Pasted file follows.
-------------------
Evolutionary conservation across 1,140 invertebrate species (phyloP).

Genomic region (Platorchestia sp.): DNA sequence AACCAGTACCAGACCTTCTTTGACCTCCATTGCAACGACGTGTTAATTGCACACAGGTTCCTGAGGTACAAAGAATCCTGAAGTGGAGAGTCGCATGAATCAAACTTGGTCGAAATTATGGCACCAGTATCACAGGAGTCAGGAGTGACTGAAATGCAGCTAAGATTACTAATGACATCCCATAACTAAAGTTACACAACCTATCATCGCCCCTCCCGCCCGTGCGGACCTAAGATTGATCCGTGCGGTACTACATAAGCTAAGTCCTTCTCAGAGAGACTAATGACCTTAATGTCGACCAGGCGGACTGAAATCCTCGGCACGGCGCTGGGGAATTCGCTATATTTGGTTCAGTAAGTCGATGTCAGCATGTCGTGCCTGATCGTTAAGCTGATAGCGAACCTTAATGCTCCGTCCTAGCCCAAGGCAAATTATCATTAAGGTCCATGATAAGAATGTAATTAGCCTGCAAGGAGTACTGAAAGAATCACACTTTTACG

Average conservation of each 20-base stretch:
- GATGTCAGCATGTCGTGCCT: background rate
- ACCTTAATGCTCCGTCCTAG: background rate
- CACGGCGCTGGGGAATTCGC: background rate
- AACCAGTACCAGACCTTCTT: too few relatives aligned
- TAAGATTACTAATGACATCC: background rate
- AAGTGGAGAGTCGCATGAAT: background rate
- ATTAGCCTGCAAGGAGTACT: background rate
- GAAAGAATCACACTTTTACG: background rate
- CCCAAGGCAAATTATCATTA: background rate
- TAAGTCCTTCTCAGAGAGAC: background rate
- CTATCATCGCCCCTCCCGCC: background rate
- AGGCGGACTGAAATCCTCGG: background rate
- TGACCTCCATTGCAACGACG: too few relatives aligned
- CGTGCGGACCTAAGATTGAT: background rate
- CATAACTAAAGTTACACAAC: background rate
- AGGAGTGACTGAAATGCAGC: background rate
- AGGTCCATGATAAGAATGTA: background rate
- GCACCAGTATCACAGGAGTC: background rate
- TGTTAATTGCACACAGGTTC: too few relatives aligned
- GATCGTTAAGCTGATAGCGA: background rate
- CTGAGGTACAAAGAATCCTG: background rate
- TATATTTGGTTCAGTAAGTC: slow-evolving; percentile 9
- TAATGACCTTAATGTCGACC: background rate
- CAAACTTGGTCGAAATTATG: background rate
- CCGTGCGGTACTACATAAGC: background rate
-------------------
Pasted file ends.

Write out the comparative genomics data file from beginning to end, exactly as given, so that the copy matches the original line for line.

Evolutionary conservation across 1,140 invertebrate species (phyloP).

Genomic region (Platorchestia sp.): DNA sequence AACCAGTACCAGACCTTCTTTGACCTCCATTGCAACGACGTGTTAATTGCACACAGGTTCCTGAGGTACAAAGAATCCTGAAGTGGAGAGTCGCATGAATCAAACTTGGTCGAAATTATGGCACCAGTATCACAGGAGTCAGGAGTGACTGAAATGCAGCTAAGATTACTAATGACATCCCATAACTAAAGTTACACAACCTATCATCGCCCCTCCCGCCCGTGCGGACCTAAGATTGATCCGTGCGGTACTACATAAGCTAAGTCCTTCTCAGAGAGACTAATGACCTTAATGTCGACCAGGCGGACTGAAATCCTCGGCACGGCGCTGGGGAATTCGCTATATTTGGTTCAGTAAGTCGATGTCAGCATGTCGTGCCTGATCGTTAAGCTGATAGCGAACCTTAATGCTCCGTCCTAGCCCAAGGCAAATTATCATTAAGGTCCATGATAAGAATGTAATTAGCCTGCAAGGAGTACTGAAAGAATCACACTTTTACG

Average conservation of each 20-base stretch:
- GATGTCAGCATGTCGTGCCT: background rate
- ACCTTAATGCTCCGTCCTAG: background rate
- CACGGCGCTGGGGAATTCGC: background rate
- AACCAGTACCAGACCTTCTT: too few relatives aligned
- TAAGATTACTAATGACATCC: background rate
- AAGTGGAGAGTCGCATGAAT: background rate
- ATTAGCCTGCAAGGAGTACT: background rate
- GAAAGAATCACACTTTTACG: background rate
- CCCAAGGCAAATTATCATTA: background rate
- TAAGTCCTTCTCAGAGAGAC: background rate
- CTATCATCGCCCCTCCCGCC: background rate
- AGGCGGACTGAAATCCTCGG: background rate
- TGACCTCCATTGCAACGACG: too few relatives aligned
- CGTGCGGACCTAAGATTGAT: background rate
- CATAACTAAAGTTACACAAC: background rate
- AGGAGTGACTGAAATGCAGC: background rate
- AGGTCCATGATAAGAATGTA: background rate
- GCACCAGTATCACAGGAGTC: background rate
- TGTTAATTGCACACAGGTTC: too few relatives aligned
- GATCGTTAAGCTGATAGCGA: background rate
- CTGAGGTACAAAGAATCCTG: background rate
- TATATTTGGTTCAGTAAGTC: slow-evolving; percentile 9
- TAATGACCTTAATGTCGACC: background rate
- CAAACTTGGTCGAAATTATG: background rate
- CCGTGCGGTACTACATAAGC: background rate